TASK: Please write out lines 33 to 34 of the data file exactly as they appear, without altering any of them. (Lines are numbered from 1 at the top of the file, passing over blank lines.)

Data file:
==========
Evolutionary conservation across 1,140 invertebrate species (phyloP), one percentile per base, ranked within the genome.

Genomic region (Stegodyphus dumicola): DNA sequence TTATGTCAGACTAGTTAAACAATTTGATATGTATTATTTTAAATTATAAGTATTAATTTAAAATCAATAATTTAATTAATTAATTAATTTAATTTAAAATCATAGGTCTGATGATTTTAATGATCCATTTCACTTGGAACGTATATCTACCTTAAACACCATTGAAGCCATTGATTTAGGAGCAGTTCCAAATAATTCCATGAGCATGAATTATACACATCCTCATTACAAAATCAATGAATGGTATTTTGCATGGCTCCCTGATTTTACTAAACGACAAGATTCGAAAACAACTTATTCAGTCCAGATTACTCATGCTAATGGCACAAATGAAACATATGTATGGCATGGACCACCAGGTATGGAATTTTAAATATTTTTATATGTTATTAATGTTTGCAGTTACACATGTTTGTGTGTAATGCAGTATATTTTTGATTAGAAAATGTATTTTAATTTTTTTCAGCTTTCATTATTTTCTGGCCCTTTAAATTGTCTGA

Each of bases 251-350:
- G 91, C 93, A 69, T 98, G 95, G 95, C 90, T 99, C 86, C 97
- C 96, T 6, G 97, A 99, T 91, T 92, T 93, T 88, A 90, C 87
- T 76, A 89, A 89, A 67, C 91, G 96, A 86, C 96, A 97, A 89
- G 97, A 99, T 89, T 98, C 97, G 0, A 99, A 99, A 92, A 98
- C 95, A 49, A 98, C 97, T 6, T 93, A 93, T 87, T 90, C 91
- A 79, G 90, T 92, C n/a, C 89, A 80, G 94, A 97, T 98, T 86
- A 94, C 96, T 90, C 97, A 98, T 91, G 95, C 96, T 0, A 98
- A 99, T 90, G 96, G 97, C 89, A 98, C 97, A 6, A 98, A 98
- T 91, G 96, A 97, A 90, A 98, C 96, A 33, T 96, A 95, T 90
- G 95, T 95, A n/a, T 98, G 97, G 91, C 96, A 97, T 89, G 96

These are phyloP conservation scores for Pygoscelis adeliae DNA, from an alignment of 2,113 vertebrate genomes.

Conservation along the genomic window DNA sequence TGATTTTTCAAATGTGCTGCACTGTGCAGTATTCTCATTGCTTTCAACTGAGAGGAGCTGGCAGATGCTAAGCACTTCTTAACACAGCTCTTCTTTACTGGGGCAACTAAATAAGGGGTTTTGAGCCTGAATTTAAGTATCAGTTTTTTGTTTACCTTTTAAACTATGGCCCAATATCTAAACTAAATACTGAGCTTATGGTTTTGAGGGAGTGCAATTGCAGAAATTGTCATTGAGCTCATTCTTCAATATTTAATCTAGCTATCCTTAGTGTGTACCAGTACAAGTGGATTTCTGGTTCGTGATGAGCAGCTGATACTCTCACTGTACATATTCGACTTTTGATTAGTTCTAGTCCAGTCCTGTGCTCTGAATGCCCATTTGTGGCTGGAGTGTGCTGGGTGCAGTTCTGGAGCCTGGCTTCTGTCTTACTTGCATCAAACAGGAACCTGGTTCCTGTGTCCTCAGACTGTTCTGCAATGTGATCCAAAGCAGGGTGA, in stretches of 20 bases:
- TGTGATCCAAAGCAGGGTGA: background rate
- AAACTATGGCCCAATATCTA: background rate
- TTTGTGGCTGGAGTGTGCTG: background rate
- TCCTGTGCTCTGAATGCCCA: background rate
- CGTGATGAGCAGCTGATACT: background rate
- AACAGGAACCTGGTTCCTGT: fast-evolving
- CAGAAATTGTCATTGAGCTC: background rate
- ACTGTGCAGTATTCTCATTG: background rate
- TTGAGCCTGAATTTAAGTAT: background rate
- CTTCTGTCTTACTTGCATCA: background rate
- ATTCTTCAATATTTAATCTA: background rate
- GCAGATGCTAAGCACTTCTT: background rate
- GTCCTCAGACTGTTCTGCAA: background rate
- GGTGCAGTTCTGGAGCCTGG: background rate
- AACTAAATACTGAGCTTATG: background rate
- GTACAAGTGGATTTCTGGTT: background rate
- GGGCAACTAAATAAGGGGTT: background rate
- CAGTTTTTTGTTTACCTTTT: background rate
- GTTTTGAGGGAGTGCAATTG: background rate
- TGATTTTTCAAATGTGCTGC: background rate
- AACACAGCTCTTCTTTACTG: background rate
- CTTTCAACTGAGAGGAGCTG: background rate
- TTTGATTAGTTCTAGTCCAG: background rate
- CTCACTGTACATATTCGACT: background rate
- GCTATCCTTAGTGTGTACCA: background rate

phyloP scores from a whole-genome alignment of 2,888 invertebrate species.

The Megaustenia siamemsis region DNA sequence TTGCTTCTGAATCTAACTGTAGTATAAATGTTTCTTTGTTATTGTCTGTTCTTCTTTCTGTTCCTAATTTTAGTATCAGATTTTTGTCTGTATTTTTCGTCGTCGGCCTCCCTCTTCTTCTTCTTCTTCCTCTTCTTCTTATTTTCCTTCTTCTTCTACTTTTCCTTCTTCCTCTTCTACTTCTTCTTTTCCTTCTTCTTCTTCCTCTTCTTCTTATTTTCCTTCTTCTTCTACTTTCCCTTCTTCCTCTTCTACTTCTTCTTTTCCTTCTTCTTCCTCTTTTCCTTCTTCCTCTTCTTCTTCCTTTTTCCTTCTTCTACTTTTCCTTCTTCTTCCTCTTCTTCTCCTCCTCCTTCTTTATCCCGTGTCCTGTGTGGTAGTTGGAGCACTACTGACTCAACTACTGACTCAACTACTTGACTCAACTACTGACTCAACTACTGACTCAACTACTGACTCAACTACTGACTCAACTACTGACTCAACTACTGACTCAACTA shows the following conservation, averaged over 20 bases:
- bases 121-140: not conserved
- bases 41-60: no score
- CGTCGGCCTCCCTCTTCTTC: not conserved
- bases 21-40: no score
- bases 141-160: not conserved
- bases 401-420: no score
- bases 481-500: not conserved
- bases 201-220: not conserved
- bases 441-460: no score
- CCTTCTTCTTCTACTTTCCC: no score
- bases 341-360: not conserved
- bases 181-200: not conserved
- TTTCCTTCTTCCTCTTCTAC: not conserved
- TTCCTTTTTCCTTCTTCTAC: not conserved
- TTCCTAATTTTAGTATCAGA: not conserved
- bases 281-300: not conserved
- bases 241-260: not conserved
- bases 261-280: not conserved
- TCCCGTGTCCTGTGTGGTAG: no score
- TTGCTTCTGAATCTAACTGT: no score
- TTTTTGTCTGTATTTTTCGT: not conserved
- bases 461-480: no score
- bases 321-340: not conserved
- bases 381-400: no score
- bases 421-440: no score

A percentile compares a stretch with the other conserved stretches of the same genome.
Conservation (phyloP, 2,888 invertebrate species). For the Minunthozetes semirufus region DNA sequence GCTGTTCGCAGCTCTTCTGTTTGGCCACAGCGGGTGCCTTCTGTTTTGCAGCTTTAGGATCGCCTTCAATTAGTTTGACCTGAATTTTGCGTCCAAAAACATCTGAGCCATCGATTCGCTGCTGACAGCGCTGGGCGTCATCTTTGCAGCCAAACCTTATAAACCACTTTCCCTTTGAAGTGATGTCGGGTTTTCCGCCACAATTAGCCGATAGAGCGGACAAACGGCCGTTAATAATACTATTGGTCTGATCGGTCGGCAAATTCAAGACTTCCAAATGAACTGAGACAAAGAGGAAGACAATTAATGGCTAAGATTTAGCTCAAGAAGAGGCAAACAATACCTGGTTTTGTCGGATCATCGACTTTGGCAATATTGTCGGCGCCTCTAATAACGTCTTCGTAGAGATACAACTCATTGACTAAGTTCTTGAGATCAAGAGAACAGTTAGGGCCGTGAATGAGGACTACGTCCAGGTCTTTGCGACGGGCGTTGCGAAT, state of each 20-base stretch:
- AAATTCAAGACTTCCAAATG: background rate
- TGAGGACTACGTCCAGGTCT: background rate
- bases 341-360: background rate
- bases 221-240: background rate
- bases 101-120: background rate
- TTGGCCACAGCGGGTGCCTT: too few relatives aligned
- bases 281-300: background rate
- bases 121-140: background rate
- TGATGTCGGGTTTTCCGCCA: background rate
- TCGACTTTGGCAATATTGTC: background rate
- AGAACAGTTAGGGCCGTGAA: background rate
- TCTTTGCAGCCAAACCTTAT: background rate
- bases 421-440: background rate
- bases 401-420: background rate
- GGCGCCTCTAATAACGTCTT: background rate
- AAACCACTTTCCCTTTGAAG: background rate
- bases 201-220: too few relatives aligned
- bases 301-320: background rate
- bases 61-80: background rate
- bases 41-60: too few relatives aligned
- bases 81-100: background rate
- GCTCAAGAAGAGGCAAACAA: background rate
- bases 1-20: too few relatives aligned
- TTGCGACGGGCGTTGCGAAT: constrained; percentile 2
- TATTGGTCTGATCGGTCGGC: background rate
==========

- CAGTTTTTTGTTTACCTTTT: background rate
- GTTTTGAGGGAGTGCAATTG: background rate